Woods are usually used for hitting long distances off a tee or on the fairway. As their name indicates, these clubs were once made of wood. You may recognize them by their large heads. The driver is the largest club that you’ll find in a golf bag. It’s used to hit from a tee. Golf clubs come in four sizes: 3, 5, 7, and 9.
The further back the golf club’s weight is located, the easier and more powerful your tee-off will be. A golf club whose weight is distributed along the sides will remain stable at the moment of impact, even during off-center shots. A low center of gravity will send the ball higher.
Irons are used for hitting shorter distances and when approaching the green. In fact, most shots are made with this universal type of golf club.
These days, most sets range from a 5-iron to a pitching wedge. The 3- and 4-irons can be ordered separately from most brands. The lower the number, the further the ball will go. A club head with a wide sole will help you hit the ball higher and produce excellent results. A narrower sole will result in shorter, more precise trajectories.
To get better results, go for an offset iron. Offset refers to the angle of the club in relation to the shaft. You can use this angle to limit unwanted spin. With the right iron, golfers can keep their hands above the club’s face at impact, which increases the probability that the ball will roll further after landing.
For more power, choose an iron with a lower center of gravity. If you’re looking for more precision, choose an iron with a higher center of gravity.
Hybrid golf clubs combine the characteristics of irons and woods. This type of club is easy to play with and can replace long irons (1, 2, and 3). They’re primarily used for getting the ball out of the rough, and when using an iron isn’t practical. Hybrids are also known as “rescues” because they can get you out of difficult spots. A hybrid club will have the characteristics of a wood (5 or 7) and a long iron (1 to 4) but have the same weight distribution for extremely precise shots and optimal results.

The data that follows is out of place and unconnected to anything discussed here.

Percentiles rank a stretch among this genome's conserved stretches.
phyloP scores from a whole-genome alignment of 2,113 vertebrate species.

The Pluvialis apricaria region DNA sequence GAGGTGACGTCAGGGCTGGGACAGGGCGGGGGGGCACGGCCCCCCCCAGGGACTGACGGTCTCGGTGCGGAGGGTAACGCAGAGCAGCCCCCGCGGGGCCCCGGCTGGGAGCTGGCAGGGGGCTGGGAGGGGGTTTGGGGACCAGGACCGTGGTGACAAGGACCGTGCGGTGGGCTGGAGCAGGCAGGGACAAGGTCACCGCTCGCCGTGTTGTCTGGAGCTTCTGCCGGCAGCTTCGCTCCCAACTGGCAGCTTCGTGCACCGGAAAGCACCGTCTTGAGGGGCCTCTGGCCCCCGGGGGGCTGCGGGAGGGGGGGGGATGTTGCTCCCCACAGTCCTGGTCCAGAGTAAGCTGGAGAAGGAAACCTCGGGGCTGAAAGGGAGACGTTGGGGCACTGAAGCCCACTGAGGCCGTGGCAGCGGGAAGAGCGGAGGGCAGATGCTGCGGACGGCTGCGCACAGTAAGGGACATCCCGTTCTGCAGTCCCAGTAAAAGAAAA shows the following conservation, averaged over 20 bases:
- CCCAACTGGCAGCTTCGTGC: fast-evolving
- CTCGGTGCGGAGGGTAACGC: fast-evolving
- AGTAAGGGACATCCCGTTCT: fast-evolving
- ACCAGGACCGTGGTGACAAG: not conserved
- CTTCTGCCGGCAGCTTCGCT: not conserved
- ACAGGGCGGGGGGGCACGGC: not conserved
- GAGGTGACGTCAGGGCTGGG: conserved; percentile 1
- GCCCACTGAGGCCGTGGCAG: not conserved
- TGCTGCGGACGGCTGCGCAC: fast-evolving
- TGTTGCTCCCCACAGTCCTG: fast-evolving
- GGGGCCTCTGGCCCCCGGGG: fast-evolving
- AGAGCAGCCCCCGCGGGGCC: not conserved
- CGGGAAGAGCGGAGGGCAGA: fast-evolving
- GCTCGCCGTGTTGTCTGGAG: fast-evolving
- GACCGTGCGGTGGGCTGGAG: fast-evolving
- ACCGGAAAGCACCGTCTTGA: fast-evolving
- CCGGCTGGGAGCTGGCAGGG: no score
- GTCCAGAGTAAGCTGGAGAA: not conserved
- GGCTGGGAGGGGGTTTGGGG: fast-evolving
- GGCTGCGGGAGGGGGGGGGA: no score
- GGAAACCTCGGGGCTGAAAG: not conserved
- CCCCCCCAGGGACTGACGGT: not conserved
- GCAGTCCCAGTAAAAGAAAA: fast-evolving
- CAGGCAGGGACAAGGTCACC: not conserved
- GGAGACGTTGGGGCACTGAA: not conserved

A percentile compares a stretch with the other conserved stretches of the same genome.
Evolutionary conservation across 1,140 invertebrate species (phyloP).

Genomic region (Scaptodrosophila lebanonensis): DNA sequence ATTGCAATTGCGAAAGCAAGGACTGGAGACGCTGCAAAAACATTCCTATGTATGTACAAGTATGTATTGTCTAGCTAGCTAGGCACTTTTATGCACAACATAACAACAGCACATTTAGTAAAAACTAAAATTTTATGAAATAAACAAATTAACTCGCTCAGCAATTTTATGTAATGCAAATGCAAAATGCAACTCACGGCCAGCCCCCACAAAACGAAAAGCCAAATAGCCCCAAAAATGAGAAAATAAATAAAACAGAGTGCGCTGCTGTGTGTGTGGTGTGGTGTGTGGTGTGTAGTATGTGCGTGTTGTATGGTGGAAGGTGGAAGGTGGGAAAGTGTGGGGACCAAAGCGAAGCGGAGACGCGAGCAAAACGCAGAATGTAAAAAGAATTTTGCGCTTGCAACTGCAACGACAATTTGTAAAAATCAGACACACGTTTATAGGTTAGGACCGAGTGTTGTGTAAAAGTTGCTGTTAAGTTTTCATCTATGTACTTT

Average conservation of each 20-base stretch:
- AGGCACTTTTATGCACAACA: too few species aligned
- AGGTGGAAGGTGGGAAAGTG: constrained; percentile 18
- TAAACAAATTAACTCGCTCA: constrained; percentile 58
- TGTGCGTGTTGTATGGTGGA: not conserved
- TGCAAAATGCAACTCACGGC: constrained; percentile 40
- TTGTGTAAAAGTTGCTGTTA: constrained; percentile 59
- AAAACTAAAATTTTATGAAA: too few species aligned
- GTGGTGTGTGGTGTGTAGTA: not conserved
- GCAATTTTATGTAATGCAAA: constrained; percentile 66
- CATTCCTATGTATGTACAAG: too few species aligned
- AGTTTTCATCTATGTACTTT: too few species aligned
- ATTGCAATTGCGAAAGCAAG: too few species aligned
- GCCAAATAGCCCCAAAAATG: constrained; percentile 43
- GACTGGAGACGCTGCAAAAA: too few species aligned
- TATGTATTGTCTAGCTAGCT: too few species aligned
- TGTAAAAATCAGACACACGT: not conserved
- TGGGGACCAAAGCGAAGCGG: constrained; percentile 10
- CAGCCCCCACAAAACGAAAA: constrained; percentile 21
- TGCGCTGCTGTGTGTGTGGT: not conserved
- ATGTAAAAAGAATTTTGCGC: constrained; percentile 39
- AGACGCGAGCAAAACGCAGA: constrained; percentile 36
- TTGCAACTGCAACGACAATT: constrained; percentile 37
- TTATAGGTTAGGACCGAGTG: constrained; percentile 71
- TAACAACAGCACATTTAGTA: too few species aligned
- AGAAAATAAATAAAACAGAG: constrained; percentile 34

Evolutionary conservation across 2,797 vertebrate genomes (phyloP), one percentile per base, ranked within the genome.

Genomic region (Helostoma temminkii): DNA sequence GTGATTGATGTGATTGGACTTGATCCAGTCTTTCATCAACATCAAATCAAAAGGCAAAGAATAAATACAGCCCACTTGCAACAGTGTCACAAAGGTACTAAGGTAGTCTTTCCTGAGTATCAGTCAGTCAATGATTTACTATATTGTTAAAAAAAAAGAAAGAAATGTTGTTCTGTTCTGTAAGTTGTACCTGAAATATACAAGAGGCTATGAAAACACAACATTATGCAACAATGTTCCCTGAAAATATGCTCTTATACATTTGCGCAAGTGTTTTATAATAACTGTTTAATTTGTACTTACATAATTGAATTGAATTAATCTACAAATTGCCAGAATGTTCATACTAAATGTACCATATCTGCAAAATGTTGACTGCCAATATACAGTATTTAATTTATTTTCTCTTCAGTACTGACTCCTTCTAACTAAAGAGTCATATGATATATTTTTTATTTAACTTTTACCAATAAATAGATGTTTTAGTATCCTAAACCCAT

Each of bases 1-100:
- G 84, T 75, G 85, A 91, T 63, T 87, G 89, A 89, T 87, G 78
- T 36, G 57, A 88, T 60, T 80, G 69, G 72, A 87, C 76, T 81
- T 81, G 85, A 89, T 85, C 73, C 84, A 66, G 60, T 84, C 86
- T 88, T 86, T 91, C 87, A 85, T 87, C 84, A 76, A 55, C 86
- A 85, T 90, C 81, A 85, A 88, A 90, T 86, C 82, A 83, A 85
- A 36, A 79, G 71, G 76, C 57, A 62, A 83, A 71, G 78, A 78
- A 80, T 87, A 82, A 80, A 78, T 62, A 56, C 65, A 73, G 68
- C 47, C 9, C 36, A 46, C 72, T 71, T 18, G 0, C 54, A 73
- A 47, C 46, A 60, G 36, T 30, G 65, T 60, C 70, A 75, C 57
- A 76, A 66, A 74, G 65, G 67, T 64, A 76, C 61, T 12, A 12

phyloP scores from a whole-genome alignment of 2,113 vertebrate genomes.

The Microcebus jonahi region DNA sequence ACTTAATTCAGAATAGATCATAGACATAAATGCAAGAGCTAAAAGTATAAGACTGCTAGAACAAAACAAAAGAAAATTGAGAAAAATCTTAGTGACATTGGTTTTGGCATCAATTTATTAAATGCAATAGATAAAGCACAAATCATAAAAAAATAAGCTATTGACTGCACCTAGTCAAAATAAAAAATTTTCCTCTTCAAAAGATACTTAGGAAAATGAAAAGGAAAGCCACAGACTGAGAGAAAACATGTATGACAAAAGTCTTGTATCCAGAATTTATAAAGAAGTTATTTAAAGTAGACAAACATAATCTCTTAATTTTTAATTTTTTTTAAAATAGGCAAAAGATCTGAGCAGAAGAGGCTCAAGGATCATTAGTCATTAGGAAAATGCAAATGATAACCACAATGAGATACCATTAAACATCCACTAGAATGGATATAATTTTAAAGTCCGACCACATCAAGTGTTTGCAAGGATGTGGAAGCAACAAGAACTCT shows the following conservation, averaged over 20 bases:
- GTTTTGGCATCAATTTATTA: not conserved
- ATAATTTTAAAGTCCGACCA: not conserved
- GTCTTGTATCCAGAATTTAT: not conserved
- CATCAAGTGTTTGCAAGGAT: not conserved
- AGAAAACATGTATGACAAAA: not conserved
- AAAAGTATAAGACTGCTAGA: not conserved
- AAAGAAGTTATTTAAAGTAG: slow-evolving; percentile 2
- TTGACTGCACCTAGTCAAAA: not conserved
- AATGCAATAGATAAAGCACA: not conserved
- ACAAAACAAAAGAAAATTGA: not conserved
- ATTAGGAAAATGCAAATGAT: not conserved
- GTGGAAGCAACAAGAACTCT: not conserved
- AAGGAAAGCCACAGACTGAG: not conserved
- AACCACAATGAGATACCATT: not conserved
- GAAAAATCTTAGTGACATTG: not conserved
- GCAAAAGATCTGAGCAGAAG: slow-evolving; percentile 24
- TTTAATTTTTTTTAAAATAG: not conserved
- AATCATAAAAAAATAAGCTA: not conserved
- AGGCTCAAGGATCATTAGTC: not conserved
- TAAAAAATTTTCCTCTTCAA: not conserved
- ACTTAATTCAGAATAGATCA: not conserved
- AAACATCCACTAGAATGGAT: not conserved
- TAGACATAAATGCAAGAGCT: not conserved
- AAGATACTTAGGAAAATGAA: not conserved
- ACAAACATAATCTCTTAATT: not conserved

Wedges (short, angled clubs) are mostly used for short shots and bunker shots. With a wedge, you achieve short, high hits.
There are three types of wedges:
52° gap wedge: Created to compensate for the large difference between the sand wedge and pitching wedge.
56° sand wedge: Standard opening. Specially designed for getting out of the bunker and hitting shorter shots.
60° lob wedge: This club sends the ball very high so it doesn’t roll too much upon landing.
These clubs are used to roll the ball on the green. Their weights vary. The slower the green, the wider the putter should be.
A standard putter’s weight is distributed along its sides. It delivers optimal off-center shots. The club head’s angle in relation to the putting line allows you to hit with more precision.
Mallet putters and oversized mallets have larger heads. The optimal weight distribution along the curved portions of their heads make them perfect for slower shots. Plus, their head size facilitates a naturally balanced movement.
Putter heads may contain flexible material to improve grip. They also have a guide to help line up your shot.